The Emergence of New Dream Vehicles in China’s Digital Age
January 31, 2018
By Acy Min
Several years ago, on a hot summer day, I was dreading getting into my vehicle. Although the unbearable heat inside my vehicle only lasted for a short time as the air conditioner quickly did its job, I wished that my vehicle could sense the need for a cool environment and automatically turn on the air-conditioning system before I got in.
Finally, my dream is being realized. Many automakers are developing vehicles equipped with remote control systems that are enabling the “smart vehicle concept” to become reality.
Recently a Shanghai-based company called Next EV launched its newest vehicle, NIO ES8, boasting outstanding automated driving technology and internet connectivity. According to media reports, this vehicle can automatically close windows and turn on and adjust the air purifier system—all according to weather conditions.
A recent survey conducted by J.D. Power China explored the general consumer perception towards connected vehicles and indicates that most Chinese consumers display a strong interest for such vehicles. Survey results show that 91% of respondents would be interested in acquiring connected vehicles when considering their next purchase. In addition, more than half (51%) of Chinese consumers show a willingness to spend an extra 20% on purchasing a connected vehicle.
Is the Intelligent Connected Vehicle a Priority?
Survey results also show there are five advanced technologies related to connected vehicles that consumers see as essential: road safety monitoring (67%); remote control (62%); vehicle health monitoring (59%); voice interaction (55%); and interactive entertainment (27%).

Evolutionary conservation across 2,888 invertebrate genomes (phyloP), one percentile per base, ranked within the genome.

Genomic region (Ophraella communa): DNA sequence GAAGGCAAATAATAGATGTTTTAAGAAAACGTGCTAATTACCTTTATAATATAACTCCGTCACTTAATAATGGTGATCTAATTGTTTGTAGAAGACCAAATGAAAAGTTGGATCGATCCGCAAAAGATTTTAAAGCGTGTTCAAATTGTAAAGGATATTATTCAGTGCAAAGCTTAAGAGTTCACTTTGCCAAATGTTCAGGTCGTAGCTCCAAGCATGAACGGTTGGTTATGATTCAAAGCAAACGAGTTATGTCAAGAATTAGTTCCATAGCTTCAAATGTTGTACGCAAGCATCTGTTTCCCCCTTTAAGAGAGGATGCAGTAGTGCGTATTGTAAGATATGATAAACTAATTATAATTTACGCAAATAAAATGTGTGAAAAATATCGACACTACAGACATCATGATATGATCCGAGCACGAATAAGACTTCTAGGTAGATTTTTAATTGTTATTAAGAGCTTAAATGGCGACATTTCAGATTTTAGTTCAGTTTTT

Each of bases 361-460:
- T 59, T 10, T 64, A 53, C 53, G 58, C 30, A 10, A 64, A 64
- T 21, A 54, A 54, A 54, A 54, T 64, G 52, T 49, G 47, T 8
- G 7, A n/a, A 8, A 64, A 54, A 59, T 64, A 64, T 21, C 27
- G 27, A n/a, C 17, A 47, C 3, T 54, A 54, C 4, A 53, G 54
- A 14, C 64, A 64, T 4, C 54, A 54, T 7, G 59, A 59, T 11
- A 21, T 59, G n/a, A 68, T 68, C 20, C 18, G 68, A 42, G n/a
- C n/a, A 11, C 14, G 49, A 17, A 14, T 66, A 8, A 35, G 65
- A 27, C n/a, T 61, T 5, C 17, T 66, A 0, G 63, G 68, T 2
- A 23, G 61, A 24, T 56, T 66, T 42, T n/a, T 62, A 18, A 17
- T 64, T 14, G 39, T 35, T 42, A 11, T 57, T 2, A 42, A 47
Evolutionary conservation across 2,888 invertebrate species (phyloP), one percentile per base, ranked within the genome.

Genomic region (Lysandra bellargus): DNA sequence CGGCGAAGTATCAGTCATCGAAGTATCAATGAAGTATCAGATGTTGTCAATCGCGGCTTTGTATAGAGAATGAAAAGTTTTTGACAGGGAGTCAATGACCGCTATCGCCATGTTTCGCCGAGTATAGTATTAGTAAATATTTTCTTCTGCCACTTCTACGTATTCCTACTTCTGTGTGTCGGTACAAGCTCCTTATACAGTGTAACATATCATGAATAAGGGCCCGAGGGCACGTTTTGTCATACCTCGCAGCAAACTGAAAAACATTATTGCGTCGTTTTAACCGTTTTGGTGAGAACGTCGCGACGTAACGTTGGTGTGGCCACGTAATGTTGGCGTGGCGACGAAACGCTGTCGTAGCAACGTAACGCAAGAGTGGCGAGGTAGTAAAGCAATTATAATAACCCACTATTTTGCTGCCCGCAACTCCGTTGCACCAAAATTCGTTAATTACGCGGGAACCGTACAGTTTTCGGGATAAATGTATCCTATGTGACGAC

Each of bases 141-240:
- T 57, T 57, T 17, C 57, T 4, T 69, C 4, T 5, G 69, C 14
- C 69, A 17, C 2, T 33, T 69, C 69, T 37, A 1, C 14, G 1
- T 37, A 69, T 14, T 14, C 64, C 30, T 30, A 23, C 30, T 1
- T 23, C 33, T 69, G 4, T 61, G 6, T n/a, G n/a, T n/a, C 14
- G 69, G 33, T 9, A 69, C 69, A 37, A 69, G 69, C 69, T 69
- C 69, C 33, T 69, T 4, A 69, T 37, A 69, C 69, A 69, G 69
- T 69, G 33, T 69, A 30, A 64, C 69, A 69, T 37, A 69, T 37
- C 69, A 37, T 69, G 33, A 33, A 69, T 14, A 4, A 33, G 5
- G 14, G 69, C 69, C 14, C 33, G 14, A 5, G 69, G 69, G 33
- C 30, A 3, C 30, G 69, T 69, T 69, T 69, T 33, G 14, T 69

Connected Vehicles’ Essential Advanced Technologies
In general, China consumers show strong enthusiasm about the future of connected vehicles. More than three-fourths (78%) of survey respondents are willing to allow artificial intelligence to take control of the driver’s functions, thus making them “feel safe.” They also perceive artificial intelligence applications to be well suited to being incorporated into their vehicles.
While it is widely anticipated that connected vehicles will increase fun and convenience levels, consumers do worry about some potential issues. According to the survey, 59% of consumers believe that along with new technology developments, people may rely too much on the vehicle’s capabilities instead of being actively involved in the driving. Additionally, 58% believe that intelligent and automated driving could lower people’s interest in higher vehicle performance. Furthermore, 28% of respondents are concerned about vehicles potentially being hacked. Interestingly, only 23% of respondents are worried about safety hazards due to driving distraction with entertainment or other apps.
Since China aims to be a leading digitally integrated country by 2035, information technology and the digital economy must evolve rapidly with applications throughout all industries. The automotive industry is a critical component of this development, utilizing the internet, big data and artificial intelligence. Vehicles possessing these digital innovations and bringing new driving and mobility experiences to the market are critical factors for automakers operating in China to consider in attracting customers.
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Acy Min is a marketing professional at J.D. Power Asia Pacific Operations. She lives and works in Shanghai and is looking forward to when her vehicle is interconnected and automated.
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